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A Review of Joule by Chef Steps: Sous Vide Cooking Made Easy

A Review of Joule by Chef Steps: Sous Vide Cooking Made Easy

First, for those who may not be familiar with sous vide cooking (pronounced “sue-veed”), Sous Vide is a French term that describes cooking food in a sealed bag, immersed in water that is kept in the exact temperature that you set. This means steak is never over cooked, chicken is always tender, and salmon is always perfectly succulent. Needless to say, it’s a pretty awesome way to cook a whole host of foods and once mastered can really step up your cooking game. In the past, cooking sous vide required either a large expensive piece of restaurant equipment or a complicated stove top set up involving thermometers and constant heat management. However, in the last few years, a number of small home sous vide cookers have come to market and I received one of those, the Joule by Chef Steps, as a Christmas gift and have since been putting it through its paces.

The Basics: The Joule is a sleek little piece of equipment. It’s the smallest sous vide device on the market and its styling would lead you to believe it was made by Apple. Not only does its small size make it easy to store and transport, it also makes it take up very little space in a cooking vessel meaning you can use a regular pot or pan, no special bins required. The entire unit is waterproof, so no worries about ruining it if you overfill a pot. The unit is supported by a magnetic rubberized foot for use in metal pans and a sturdy metal clip for when you decide to go plastic. As far as controls go, the actual unit only has one button and a single LED. The rest of Joule’s functions are controlled wirelessly using your smartphone and an easy to use, helpful app. The app handles all the heavy lifting as far as time and temperature settings and even features video representations of how your food should turn out. joule3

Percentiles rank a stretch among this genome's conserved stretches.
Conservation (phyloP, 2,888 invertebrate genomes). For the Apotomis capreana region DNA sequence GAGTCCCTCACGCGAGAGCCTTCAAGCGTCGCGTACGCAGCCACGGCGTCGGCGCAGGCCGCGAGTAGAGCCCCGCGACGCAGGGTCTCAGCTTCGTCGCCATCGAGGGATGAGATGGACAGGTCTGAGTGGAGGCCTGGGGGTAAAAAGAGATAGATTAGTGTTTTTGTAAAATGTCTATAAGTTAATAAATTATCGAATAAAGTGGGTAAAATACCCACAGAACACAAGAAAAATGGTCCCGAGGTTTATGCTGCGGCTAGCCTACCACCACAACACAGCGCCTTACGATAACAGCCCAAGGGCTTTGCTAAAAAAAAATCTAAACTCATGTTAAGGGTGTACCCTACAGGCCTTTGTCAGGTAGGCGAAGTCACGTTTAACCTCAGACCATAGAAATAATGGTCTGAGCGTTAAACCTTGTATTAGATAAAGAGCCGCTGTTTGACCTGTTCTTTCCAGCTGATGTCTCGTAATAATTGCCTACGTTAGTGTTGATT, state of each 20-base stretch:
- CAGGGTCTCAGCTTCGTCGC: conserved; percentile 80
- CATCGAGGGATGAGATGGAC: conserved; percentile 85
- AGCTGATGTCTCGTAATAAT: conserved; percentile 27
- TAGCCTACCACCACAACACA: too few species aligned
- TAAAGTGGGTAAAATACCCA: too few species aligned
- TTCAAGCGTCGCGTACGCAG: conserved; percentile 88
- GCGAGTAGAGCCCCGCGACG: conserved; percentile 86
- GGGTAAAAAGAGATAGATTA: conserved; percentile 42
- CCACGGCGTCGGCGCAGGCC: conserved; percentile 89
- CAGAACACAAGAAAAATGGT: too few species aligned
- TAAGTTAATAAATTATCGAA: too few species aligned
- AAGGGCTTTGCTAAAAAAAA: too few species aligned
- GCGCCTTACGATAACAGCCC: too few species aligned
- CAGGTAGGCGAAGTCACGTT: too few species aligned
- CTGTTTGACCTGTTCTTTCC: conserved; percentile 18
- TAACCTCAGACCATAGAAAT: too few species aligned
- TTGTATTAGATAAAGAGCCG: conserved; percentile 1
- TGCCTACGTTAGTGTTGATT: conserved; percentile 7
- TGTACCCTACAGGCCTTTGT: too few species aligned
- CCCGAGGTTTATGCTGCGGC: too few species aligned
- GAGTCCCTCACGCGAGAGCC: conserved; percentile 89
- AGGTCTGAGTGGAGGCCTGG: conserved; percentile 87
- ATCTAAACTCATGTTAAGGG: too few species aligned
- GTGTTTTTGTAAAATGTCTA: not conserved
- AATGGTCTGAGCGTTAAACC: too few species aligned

My Review: First, to be completely honest, the Joule is my first experience with a sous vide cooking device.That being said, this thing is awesome. So far I have cooked salmon, steaks, and pork loins. The salmon turned out perfectly pink and juicy and was some of the best salmon I have ever had. The pork loins, of which we were able to cook 4 at once in a single pan with a single Joule and then finish with a quick sear on a gas grill, turned out juicy and succulent and was the hit of our New Year’s party. Getting a steak done to your perfect temperature couldn’t be easier. Just set everything up with a few taps on the Joule app, then when the steak is done cooking with Joule give it a quick sear for 90 seconds or so on each side to give it a great crust. Joule is definitely a great new weapon in my culinary arsenal and I am really excited to see what I can cook next with it.

The Final Verdict: With a small, tough design and an easy to use app that is constantly being updated with cool new features by Chefsteps, I have to say Joule is a definitely a great buy! Want one for yourself? Check them out here!

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Tribord Easybreath Full Face Snorkeling Mask- Should You Get One?

Tribord Easybreath Full Face Snorkeling Mask- Should You Get One?

If you follow us over at the Renaissance Beard Youtube Channel, you know that my wife and I enjoy scuba diving and snorkeling when we get the chance. I first came across the idea of a full face snorkel mask when I saw the Tribord Easybreath advertised in a video on Facebook. They looked cool and we had an anniversary trip to Jamaica coming up, so I ordered us each one to try out while we were away.

The basics: The mask feels extremely well constructed and you can tell as soon as you touch it that it is made out of quality materials. The lens, though made of plastic, is heavy duty and the silicone seal around the mask is very soft. The full face snorkel is supposed to allow you to breathe easily through your nose and mouth, unlike a traditional mask that only allows you to breath through a much smaller snorkel tube. The large dry top snorkel prevents water from getting in the snorkel meaning you don’t need to clear the snorkel if it happens to be submerged. The open face design means the largest field of vision of any mask on the market.Easybreath-Schnrochelmaske-Test